to the future; but far otherwise than thus. Meanwhile, let
us notice how, in Israel, as elsewhere, he takes his natural
station above the priest. It was Moses the prophet who even
made Aaron the priest. And who cares now for the sacerdotal
books of the Old Testament, compared with the rest ? Who,
having the strains of David, would pore over Leviticus, or
would weary himself with Chronicles, when he might catch
the inspiration of Isaiah ! It was no priest that wrote, “Thou
desirest not sacrifice, else would I give it; thou delightest
not in burnt offering: the sacrifices of God are a broken spirit;
a broken and a contrite heart, O God, thou wilt not despise.”*
It was no pontifical spirit that exclaimed, “Bring no more
vain oblations; incense is an abomination to me; the new
moons and sabbaths, the calling of assemblies, I cannot away
with; it is iniquity, even the solemn meeting: your new moons
and your appointed feasts my soul hateth; they are a trouble

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unto me; I am weary to bear them.” “Wash you, make you clean.”* Whatever, in these venerable scriptures, awes us by its grandeur, and pierces us by its truth, comes of the prophets, not the priests; and from that part of their writings too, in which they are not concerned with historical prediction, but with some utterance deeper and greater. I do not deny them this gift of occasional intellectual foresight of events. And doubtless it was an honour, to be permitted to speak thus to a portion of the future, and of local occurrences unrevealed to seers less privileged. But it is a glory far higher, to speak that which belongs to all time, and finds its interpretation in every place; to penetrate to the everlasting realities of things; to disclose, not when this or that

but how and wherefore all men appear

and quickly disappear; to make it felt, not in what nook of duration such an incident will happen, but from what all-embracing eternity the images of history emerge and are swallowed up. In this highest faculty, the Hebrew seers belong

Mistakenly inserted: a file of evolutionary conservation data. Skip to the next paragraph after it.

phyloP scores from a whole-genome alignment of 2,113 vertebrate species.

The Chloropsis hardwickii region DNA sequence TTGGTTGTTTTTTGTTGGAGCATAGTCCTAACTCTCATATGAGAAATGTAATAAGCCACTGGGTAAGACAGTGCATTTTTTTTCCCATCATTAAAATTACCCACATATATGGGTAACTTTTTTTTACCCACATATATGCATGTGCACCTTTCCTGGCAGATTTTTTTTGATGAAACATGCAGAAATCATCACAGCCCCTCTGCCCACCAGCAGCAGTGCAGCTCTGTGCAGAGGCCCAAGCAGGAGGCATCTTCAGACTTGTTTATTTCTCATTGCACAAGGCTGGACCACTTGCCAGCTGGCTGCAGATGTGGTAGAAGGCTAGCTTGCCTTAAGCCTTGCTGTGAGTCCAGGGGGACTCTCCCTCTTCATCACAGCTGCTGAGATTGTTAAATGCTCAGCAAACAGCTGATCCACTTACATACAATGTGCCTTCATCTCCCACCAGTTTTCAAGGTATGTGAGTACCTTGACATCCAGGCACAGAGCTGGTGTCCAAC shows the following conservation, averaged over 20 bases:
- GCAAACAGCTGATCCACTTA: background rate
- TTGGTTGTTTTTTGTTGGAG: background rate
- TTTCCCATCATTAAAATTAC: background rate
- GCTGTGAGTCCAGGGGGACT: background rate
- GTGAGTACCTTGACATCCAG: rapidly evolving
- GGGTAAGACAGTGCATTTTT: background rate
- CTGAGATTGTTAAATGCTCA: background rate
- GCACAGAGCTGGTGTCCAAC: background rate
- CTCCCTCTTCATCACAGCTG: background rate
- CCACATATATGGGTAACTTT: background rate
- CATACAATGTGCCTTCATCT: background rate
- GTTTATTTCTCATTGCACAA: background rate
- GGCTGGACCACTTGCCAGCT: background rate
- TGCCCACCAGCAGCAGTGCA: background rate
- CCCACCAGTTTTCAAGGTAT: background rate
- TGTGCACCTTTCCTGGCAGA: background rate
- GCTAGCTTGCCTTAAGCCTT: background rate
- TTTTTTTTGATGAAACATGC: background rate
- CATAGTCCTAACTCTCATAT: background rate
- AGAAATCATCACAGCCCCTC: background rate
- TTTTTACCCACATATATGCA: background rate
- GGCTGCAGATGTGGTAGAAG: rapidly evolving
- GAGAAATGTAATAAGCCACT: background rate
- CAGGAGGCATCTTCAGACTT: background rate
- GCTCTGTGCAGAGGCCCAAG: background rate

a class, scattered over every nation and every period ; which Providence keeps ever extant for human good, and especially to furnish an administration of religion quite antisacerdotal. This class we must proceed to characterize.

The Prophet is the representative of God before men, commissioned from the Divine nature to sanctify the human. He bears a message downwards, from heaven to earth; his inspirer being above, his influence below. He takes of the holiness of God, enters with it into the souls of men, and heals therewith the wounds, and purifies the taint, of sin. He is charged with the peace of God, and gives from it rest to the weariness, and solace to the griefs of men. Instead of carrying the foulness of life to be cleansed in Heaven, he brings the purity of Heaven to make life divine. Instead of interposing himself and his mediation between humanity and Deity, he destroys the whole distance between them; and

* Is. i. 13, 14, 16.


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only fulfils his mission, when he brings the finite mind and
the infinite into immediate and thrilling contact, and leaves
the creature consciously alone with the Creator. He is one
to whom the primitive and everlasting relations between God
and man have revealed themselves, stripped of every disguise,
and bared of all that is conventional; who is possessed by
their simplicity, mastered by their solemnity; who has found
the secret of meeting the Holy Spirit within, rather than
without; and knows, but cannot tell, how in the strife of ge-
nuine duty, or in moments of true meditation, the divine im-
mensity and love have touched and filled his naked soul; and
taught him by what fathomless Godhead he is folded round,
and on what adamantine manhood he must take his stand.
So far from separating others from the heavenly communion
vouchsafed to himself, he necessarily believes that all may
have the same godlike consciousness; burns to impart it to
them; and by the vivid light of his own faith, speedily creates
it in those who feel his influence; drawing out and freshening
the faded colours of the divine image in their souls, till they
too become visibly the seers and the sons of God. His in-
struments, like the objects of his mission, are human; not
mysteries, and mummeries, and such arbitrary things, by
which others may pretend to be talking with the skies;
but the natural language which interprets itself at once to
every genuine man, and goes direct to the living point of

An earnest speech, a brave and holy life, truth
of sympathy, severity of conscience, freshness and loftiness
of faith,—these natural sanctities are his implements of power :
and if heaven be pleased to add any other gifts, still are they
weapons all,—not the mere tinsel of tradition and custom,
but forged in the inner workshop of our nature, where the
fire glows beneath the breath of God, framing things of
etherial temper. Thus armed, he lays undoubting siege to
the world's conscience; tears down every outwork of pre-
tence ; forces its strongholds of delusion; humbles the vani-
ties at its centre, and proclaims it the citadel of God. The

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1. 13, 14, 16.